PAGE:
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Powell says Fed policy is appropriate, sees no hurry to change
US Federal Reserve Chairman Jerome Powell said interest rates can remain on hold as the central bank waits to see how conditions abroad evolve, signaling that there's no clear time limit to the Fed's current pause.
"Inflation is muted and our policy rate we think is in an appropriate place," he said in a wide-ranging interview that aired on Sunday (Monday morning, Singapore time) on CBS News' 60 Minutes programme.
He called the current rate setting "roughly neutral" - meaning it's neither stoking nor slowing growth - and tried to define the Fed's stance of patience while reviewing fresh data.
"Patient means that we don't feel any hurry to change our interest rate policy," he said.
Mr Powell's comments come at a time when the US economy looks solid, inflation is just shy of the Fed's 2 per cent goal, and unemployment is at its lowest level since the 1960s.
Still, the Fed in January pivoted from hiking rates to taking a pause amid tighter financial conditions and as risks emerged abroad.
Asked what it would take for the Fed to move borrowing costs up or down, Mr Powell said he and his colleagues will be looking at growth, job creation, wages and inflation domestically, and will keep an eye on China, Europe and events including Britain's ongoing exit negotiations with the European Union.
"We'll be putting that all together and deciding when it will be appropriate to change our policy," he said.
"What's happened in the last 90 or so days is that we've seen increasing evidence of the global economy slowing down" and "we're going to wait and see how those conditions evolve before we make any changes to our interest-rate policy."
Mr Powell, vice-chairman Richard Clarida, governor Lael Brainard and New York Fed President John Williams have all recently signalled their contentment with letting the policy rate rest at 2.25 per cent to 2.5 per cent when they meet for two days starting March 19, and perhaps even beyond that.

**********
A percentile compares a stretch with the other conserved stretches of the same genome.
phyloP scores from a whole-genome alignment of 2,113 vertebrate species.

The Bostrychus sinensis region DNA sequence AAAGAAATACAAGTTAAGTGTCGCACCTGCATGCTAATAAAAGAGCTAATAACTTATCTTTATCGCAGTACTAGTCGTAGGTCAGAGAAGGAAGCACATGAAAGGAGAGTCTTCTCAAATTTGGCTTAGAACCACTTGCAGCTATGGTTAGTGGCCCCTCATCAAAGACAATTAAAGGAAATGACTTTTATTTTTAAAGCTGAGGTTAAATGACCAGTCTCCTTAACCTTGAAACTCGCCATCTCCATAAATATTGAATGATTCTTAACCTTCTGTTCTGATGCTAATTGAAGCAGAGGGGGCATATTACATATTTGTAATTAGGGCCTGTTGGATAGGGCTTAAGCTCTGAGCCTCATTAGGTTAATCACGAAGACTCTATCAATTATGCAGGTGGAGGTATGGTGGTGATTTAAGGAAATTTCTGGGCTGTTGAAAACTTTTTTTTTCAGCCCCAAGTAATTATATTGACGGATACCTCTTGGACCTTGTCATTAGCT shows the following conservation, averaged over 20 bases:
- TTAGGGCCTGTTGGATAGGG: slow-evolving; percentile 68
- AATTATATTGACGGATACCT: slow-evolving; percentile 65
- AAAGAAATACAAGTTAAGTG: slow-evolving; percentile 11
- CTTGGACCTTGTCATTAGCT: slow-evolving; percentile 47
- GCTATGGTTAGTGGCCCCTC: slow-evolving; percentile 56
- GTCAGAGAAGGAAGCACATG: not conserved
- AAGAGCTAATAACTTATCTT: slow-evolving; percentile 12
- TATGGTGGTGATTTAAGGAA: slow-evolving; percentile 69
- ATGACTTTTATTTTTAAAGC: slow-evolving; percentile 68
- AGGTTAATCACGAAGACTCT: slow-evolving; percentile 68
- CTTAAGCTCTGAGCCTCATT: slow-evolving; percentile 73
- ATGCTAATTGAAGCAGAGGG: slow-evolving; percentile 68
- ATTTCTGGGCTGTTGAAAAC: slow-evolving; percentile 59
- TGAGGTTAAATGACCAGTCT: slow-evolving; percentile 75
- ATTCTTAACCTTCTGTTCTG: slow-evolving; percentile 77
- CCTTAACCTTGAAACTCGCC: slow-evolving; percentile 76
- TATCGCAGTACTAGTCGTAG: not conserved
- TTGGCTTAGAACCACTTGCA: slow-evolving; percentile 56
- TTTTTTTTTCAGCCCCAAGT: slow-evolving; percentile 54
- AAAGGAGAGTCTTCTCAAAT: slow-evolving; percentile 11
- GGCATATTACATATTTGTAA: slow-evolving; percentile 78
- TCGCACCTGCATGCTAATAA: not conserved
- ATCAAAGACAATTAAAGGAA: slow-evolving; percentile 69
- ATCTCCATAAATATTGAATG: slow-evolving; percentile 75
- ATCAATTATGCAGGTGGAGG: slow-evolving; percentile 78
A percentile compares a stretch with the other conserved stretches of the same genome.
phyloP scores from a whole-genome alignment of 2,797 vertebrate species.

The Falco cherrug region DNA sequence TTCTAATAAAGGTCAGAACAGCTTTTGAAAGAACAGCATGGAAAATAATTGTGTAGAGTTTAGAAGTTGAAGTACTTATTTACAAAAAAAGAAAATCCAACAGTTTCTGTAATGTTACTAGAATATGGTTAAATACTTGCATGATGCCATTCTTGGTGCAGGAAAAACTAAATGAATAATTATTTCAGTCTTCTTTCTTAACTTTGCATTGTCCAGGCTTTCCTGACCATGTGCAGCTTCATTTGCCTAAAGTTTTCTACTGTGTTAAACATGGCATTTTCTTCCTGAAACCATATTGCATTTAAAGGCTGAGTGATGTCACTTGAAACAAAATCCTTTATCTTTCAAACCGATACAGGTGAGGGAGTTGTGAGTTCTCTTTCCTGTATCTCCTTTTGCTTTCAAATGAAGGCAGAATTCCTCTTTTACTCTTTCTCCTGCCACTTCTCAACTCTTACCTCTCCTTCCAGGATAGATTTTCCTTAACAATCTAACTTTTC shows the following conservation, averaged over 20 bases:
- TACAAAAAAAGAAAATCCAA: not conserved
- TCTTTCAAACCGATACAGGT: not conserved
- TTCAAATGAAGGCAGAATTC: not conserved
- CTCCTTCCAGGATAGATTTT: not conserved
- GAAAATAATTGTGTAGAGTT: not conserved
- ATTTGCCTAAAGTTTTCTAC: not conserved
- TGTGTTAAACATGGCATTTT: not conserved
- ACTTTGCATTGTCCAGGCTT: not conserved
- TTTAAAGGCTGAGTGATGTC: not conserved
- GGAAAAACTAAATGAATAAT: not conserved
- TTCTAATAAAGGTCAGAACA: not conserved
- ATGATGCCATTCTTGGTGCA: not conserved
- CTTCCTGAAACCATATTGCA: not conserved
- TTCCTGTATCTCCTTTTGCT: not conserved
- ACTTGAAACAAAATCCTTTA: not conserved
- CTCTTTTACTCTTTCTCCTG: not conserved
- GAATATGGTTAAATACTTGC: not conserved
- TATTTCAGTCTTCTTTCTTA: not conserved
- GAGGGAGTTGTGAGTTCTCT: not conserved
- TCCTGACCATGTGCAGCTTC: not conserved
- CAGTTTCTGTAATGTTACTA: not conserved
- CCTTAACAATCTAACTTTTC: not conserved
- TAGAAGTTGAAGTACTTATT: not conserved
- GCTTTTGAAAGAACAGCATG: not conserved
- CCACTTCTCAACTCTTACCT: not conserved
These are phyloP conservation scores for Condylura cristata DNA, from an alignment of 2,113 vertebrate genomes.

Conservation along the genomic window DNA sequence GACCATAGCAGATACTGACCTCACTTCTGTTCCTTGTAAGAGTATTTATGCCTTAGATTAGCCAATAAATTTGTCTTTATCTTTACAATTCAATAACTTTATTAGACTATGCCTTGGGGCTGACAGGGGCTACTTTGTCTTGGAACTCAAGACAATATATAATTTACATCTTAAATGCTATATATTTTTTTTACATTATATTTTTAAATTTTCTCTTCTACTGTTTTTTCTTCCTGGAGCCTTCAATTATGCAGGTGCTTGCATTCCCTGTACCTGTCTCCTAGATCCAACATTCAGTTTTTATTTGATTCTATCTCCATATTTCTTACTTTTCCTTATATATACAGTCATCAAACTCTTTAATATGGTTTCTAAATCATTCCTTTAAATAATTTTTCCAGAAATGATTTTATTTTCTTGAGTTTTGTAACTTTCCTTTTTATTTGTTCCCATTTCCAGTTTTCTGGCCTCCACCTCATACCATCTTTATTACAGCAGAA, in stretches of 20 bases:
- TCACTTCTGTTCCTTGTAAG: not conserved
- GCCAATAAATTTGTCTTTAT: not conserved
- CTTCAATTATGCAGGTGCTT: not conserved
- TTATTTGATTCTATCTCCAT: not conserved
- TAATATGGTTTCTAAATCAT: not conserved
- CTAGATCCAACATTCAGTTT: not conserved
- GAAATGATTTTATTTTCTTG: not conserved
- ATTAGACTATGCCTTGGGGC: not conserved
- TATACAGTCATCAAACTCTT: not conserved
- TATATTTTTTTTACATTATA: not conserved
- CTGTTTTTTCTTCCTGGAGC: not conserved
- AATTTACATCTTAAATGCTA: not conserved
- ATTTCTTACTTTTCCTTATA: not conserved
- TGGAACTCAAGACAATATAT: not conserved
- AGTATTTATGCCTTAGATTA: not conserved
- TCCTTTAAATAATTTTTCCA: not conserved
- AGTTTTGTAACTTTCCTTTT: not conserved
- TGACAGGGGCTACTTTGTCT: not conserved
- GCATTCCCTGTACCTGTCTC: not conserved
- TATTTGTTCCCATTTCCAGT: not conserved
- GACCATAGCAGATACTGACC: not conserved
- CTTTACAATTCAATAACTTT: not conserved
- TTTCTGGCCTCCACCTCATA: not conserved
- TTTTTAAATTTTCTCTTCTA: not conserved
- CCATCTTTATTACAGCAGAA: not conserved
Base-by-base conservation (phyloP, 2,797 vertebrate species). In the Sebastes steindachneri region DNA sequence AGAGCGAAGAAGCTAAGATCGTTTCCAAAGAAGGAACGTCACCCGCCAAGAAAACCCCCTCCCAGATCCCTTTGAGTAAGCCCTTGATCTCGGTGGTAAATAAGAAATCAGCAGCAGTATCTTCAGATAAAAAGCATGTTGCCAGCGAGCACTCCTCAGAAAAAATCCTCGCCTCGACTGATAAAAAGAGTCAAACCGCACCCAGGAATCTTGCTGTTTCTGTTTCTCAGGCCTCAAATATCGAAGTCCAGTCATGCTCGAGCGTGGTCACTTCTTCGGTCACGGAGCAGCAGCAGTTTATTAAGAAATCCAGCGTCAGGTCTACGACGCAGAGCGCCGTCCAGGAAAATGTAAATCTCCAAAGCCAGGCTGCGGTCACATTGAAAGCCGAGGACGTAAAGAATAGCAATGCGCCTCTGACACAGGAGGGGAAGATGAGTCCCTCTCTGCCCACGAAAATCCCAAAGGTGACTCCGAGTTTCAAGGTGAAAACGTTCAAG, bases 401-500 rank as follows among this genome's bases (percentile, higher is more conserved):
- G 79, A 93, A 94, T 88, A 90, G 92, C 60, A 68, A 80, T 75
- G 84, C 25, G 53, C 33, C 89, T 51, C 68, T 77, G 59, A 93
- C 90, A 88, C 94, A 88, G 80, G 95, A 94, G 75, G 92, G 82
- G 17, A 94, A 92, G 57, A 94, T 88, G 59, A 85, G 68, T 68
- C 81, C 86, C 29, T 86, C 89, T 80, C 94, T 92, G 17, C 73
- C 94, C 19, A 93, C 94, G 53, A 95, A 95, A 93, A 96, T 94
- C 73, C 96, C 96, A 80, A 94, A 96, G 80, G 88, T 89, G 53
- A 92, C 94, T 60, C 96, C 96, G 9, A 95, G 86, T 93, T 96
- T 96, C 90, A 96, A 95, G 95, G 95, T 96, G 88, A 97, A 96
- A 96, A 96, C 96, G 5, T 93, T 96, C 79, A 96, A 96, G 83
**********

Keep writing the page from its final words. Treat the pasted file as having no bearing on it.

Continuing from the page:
Fed officials will submit new rate and economic forecasts at the March FOMC meeting, and those projections could offer clues about whether they still anticipate raising rates later this year.
The US posted solid growth of 3.1 per cent in 2018, and the expansion, now in its 10th year, is set to become the longest on record at mid-year.
"The outlook for the US economy is favourable," he said. "The principal risks to our economy now seem to be coming from slower growth in China and Europe and also risk events such as Brexit." But Mr Powell's evolving public outreach comes as the Fed combats political concerns. The US is heading into a presidential election season at a time when the central bank has transitioned from stimulating the economy to trying to stabilising it.
The Fed has also designated 2019 as a year to review its monetary policy strategy, tools and communication.
On Twitter and in speeches, US President Donald Trump has repeatedly lambasted the Fed chief he installed in February 2018 for raising interest rates last year, culminating with a fourth hike in December.
"I don't think it's appropriate for me to comment on the president," Mr Powell said when asked about Mr Trump's criticism.
But Mr Powell also said he doesn't think the president has the authority to fire him. "The law is clear that I have a four-year term. And I fully intend to serve it."
US stocks suffered their worst December since the Great Depression. In January, the Fed shifted to a more patient stance on rate moves amid below-target inflation. Asked whether the Fed will allow inflation to drift above the central bank's 2 per cent target, he pointed out that inflation has mostly been below that level. "That's something that is worth thinking about, because we want inflation expectations to be anchored at around 2 per cent," he said. "I think we'll always be moving inflation back to 2 per cent with our policy. But I think we do that in a symmetric way."
Mr Powell identified cyber-security as a major risk that the Fed works on constantly, and said the Fed is carefully watching leveraged lending to corporations. "If there were a downturn, having highly leveraged companies would be an amplifier," he said. "I don't think it's the kind of thing that we saw in the financial crisis."
Asked about income disparity in the US, he said that the Fed doesn't have direct responsibility for that issue, but that it's important nonetheless. The US has "relatively low mobility," he noted.
"The chances of making it from the bottom to the top in the United States are lower than they are in many other comparable countries," Mr Powell said. "That is not our national self-image." BLOOMBERG